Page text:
The Dawn of Everything: A New History of Humanity
A dramatically new understanding of human history, challenging our most fundamental assumptions about social evolution―from the development of agriculture and cities to the origins of the state, democracy, and inequality―and revealing new possibilities for human emancipation.
For generations, our remote ancestors have been cast as primitive and childlike―either free and equal innocents, or thuggish and warlike. Civilization, we are told, could be achieved only by sacrificing those original freedoms or, alternatively, by taming our baser instincts. David Graeber and David Wengrow show how such theories first emerged in the eighteenth century as a conservative reaction to powerful critiques of European society posed by Indigenous observers and intellectuals. Revisiting this encounter has startling implications for how we make sense of human history today, including the origins of farming, property, cities, democracy, slavery, and civilization itself.
Drawing on pathbreaking research in archaeology and anthropology, the authors show how history becomes a far more interesting place once we learn to throw off our conceptual shackles and perceive what’s really there. If humans did not spend 95 percent of their evolutionary past in tiny bands of hunter-gatherers, what were they doing all that time? If agriculture, and cities, did not mean a plunge into hierarchy and domination, then what kinds of social and economic organization did they lead to? The answers are often unexpected, and suggest that the course of human history may be less set in stone, and more full of playful, hopeful possibilities, than we tend to assume.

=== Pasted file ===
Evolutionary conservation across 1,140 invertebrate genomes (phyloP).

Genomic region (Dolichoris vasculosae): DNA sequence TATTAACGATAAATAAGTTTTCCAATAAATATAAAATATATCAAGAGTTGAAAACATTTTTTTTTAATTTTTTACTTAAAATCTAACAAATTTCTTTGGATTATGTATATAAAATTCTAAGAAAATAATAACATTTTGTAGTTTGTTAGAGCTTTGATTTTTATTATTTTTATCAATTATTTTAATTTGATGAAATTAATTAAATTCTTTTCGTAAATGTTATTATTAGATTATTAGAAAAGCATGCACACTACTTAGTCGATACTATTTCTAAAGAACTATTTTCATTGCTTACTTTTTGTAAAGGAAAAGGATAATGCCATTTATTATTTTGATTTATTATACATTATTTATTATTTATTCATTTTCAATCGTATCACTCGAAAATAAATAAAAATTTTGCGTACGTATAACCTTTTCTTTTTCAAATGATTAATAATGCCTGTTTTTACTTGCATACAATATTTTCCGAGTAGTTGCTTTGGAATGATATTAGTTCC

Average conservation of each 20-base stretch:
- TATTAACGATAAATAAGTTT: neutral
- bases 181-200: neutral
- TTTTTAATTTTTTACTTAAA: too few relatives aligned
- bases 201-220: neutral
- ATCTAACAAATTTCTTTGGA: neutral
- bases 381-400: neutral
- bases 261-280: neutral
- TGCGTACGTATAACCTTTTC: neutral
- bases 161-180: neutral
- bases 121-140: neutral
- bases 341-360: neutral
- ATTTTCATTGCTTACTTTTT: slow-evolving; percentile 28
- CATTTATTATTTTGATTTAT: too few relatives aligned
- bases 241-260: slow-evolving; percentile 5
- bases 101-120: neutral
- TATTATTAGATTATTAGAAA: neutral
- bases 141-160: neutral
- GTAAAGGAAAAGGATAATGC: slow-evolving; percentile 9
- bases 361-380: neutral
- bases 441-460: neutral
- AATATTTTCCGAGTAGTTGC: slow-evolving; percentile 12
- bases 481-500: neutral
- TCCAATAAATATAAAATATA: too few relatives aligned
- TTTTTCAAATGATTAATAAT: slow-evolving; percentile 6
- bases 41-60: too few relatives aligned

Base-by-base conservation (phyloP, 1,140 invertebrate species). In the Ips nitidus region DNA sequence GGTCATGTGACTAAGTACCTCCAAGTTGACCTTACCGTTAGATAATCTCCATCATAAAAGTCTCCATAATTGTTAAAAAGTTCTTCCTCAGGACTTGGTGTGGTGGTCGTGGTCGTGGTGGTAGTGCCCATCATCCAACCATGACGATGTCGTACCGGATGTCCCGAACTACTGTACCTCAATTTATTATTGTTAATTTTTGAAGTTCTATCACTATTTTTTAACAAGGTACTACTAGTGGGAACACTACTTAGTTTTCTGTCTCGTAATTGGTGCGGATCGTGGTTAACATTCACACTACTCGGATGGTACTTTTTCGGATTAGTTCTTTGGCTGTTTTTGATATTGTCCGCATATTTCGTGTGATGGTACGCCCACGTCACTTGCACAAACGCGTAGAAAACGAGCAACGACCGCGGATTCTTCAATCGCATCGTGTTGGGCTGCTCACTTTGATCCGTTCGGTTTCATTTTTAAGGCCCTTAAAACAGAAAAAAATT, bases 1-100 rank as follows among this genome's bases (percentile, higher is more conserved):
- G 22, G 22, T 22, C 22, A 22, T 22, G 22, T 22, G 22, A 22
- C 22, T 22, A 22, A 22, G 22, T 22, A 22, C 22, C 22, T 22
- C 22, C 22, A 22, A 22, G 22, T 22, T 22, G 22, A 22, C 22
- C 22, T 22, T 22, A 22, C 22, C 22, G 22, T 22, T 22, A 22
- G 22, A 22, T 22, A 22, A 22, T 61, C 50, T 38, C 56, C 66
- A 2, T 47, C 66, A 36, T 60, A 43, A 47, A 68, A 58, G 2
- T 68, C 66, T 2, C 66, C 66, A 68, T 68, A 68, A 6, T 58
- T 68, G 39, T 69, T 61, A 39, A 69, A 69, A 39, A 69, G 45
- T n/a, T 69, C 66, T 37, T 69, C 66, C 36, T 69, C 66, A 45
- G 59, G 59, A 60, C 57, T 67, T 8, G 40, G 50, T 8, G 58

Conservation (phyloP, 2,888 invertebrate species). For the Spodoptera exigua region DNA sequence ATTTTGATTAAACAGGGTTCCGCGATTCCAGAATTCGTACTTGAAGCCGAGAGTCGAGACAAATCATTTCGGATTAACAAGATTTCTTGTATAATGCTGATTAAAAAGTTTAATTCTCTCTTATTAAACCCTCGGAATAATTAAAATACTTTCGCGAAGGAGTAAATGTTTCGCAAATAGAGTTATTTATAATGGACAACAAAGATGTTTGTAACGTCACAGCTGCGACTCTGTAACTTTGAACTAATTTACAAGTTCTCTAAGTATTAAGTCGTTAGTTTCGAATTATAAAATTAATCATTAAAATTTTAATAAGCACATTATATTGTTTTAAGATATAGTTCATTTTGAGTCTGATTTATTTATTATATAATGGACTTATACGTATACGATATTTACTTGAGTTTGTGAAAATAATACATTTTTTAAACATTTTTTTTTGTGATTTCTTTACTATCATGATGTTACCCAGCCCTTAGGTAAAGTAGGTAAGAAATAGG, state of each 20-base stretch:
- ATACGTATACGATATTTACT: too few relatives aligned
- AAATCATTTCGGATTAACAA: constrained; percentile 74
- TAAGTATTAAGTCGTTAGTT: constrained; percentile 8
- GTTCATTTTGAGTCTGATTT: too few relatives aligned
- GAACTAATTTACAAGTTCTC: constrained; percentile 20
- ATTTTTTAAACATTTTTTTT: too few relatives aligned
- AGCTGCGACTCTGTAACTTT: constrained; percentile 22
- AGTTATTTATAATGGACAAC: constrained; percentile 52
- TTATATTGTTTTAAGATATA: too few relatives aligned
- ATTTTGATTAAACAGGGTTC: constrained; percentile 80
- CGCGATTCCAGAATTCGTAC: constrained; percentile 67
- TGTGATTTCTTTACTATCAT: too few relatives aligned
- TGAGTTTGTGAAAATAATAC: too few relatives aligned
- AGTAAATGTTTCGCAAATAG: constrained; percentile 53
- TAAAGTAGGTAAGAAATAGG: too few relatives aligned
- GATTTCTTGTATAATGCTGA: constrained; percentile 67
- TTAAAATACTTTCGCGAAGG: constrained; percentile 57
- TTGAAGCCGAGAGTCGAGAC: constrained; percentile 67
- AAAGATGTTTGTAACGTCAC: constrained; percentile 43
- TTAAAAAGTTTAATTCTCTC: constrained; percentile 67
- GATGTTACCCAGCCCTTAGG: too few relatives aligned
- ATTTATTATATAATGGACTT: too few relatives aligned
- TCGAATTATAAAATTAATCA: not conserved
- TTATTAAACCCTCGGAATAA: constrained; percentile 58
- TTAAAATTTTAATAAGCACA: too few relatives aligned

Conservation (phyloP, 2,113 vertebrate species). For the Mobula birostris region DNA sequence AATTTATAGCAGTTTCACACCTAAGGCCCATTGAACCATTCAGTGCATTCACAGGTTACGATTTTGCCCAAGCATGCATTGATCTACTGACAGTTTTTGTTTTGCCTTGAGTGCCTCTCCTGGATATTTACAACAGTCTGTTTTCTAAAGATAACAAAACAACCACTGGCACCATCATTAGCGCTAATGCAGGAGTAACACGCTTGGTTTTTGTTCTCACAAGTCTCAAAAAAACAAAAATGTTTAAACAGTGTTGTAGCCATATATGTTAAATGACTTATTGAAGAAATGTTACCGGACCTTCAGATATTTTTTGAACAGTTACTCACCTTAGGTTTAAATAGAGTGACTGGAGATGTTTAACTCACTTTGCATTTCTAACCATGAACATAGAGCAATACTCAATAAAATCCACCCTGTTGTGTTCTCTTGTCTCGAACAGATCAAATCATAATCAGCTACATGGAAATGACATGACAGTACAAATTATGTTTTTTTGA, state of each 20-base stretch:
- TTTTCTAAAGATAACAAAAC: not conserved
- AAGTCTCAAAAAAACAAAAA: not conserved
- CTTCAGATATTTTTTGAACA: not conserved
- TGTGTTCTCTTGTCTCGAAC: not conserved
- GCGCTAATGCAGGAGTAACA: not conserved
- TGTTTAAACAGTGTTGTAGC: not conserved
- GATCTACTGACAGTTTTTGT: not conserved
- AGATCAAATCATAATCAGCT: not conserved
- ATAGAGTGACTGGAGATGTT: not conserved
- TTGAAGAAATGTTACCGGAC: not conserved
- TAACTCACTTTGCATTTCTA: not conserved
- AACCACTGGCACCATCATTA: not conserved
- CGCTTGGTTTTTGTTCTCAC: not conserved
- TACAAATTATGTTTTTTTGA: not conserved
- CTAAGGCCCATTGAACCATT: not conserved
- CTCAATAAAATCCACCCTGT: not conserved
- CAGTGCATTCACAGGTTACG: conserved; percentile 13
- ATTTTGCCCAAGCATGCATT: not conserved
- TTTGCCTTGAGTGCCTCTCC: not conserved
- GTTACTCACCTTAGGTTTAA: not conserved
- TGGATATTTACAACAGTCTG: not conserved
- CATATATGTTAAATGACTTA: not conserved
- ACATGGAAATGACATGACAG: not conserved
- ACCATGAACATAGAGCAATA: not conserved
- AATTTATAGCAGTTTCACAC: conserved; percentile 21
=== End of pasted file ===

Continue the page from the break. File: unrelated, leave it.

The Dawn of Everything fundamentally transforms our understanding of the human past and offers a path toward imagining new forms of freedom, new ways of organizing society. This is a monumental book of formidable intellectual range, animated by curiosity, moral vision, and a faith in the power of direct action.
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A lengthy, interesting and well-researched exploration of the overlooked dynamism and diversity of our social, economic and political solutions to survival. It spans the period of our distant prehistory to around 1000 years ago and touches, to varying degrees, on socio-cultural forms on every continent. The anthropological and archaeological gloss is revealing and underscores the sheer variability in forms of human cooperation, coercion and corruption.
This is my new favorite book. Just a paragraph herein started a half hour long discussion between me and my wife on the implications of the statements. It's thought provoking and well researched. It adds breadth and depth to a topic usually either treated as two-dimensional and bland.
This is exciting and amazing. If my history classes ever taught this, I would have paid attention. Much more than a series of thoughts, more a criticism of how we think in terms of history and our relationship to the people therein.
In short: I love this book.
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